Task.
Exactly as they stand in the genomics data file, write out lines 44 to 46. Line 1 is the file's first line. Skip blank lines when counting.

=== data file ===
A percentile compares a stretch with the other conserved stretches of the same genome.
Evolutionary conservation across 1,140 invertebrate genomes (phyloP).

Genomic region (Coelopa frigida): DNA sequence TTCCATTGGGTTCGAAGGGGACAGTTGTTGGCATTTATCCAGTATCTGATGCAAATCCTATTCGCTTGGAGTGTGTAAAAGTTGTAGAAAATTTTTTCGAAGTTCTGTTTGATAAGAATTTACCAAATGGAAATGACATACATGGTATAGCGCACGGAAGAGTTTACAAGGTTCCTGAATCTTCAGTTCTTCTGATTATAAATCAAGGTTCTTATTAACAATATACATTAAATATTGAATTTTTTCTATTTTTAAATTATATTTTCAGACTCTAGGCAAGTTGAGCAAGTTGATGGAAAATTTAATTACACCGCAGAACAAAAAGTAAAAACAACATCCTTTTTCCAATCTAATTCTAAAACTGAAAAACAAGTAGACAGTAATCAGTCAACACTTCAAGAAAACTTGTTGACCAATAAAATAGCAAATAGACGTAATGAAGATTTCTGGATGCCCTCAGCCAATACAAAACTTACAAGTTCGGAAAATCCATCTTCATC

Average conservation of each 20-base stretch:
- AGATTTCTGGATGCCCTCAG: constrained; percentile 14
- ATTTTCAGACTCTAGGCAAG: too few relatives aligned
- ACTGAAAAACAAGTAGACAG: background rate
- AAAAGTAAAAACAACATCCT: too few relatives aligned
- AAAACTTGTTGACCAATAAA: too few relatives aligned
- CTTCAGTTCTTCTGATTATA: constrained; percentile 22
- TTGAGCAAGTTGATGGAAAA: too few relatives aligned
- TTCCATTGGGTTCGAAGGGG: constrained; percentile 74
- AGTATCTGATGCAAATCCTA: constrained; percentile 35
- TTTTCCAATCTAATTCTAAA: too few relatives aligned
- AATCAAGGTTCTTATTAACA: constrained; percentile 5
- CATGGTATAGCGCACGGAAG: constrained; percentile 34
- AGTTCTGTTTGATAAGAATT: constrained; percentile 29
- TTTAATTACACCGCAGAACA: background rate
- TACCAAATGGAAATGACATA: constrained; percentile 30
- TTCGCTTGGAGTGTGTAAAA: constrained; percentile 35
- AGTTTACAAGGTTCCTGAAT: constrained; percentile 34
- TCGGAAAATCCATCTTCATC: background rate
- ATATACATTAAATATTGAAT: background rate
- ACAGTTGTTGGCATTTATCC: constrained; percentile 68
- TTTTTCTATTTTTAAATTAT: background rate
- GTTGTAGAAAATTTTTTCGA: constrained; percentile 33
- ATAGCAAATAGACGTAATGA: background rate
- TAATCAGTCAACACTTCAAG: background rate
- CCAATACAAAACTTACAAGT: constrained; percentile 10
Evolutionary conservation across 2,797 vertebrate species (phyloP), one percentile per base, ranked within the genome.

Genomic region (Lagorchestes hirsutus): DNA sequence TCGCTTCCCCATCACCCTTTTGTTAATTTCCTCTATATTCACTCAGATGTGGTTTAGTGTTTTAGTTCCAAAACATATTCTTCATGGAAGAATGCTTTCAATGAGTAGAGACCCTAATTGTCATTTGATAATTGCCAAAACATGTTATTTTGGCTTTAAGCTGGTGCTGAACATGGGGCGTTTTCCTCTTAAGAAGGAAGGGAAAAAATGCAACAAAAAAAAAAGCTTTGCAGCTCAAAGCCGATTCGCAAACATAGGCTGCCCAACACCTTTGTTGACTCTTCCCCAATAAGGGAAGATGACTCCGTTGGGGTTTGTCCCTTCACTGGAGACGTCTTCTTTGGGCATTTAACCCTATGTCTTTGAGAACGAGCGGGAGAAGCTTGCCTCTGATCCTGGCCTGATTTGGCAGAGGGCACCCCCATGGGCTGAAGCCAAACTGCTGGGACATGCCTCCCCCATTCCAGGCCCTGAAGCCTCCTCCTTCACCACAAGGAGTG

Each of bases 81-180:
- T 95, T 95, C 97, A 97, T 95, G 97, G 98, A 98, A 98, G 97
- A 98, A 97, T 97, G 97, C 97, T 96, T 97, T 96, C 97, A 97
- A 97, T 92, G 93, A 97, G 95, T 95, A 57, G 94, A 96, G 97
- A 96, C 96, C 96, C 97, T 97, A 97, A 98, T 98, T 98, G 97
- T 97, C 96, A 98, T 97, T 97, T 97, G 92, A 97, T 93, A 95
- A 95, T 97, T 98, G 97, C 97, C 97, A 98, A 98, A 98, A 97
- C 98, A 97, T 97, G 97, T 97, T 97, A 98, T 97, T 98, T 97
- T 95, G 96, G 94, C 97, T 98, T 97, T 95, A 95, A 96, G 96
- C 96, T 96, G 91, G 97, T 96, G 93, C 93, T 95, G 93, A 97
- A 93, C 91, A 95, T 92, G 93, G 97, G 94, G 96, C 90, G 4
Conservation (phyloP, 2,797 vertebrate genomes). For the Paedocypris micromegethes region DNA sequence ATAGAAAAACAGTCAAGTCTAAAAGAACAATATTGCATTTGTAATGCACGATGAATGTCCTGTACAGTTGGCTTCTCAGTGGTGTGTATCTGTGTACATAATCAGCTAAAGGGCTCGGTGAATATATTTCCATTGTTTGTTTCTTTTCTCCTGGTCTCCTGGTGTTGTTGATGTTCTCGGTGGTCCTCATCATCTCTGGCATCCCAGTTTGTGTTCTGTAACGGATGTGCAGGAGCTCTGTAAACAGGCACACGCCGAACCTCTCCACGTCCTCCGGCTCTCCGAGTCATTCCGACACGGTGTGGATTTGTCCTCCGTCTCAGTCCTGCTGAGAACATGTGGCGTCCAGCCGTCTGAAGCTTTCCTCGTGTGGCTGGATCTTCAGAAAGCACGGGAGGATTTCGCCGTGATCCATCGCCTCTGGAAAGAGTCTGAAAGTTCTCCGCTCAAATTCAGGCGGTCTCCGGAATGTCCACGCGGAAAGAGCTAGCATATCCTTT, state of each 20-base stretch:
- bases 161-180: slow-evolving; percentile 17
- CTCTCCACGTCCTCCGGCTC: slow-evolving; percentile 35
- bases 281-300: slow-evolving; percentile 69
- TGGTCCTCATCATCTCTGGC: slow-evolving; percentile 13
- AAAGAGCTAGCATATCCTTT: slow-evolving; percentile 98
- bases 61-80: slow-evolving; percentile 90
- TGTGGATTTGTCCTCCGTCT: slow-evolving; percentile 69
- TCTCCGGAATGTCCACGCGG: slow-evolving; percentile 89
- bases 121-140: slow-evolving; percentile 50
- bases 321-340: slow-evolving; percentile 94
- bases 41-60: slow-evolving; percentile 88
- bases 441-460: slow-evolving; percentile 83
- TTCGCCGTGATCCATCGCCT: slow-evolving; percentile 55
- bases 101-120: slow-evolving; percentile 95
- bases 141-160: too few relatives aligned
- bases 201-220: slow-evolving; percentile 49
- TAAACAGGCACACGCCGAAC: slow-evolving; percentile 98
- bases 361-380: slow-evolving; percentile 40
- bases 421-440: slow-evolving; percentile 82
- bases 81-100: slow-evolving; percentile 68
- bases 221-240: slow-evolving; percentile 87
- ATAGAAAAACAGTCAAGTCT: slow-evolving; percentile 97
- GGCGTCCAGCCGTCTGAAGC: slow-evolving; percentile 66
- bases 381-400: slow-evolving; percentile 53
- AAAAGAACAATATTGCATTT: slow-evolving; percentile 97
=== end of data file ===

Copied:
- bases 161-180: slow-evolving; percentile 17
- CTCTCCACGTCCTCCGGCTC: slow-evolving; percentile 35
- bases 281-300: slow-evolving; percentile 69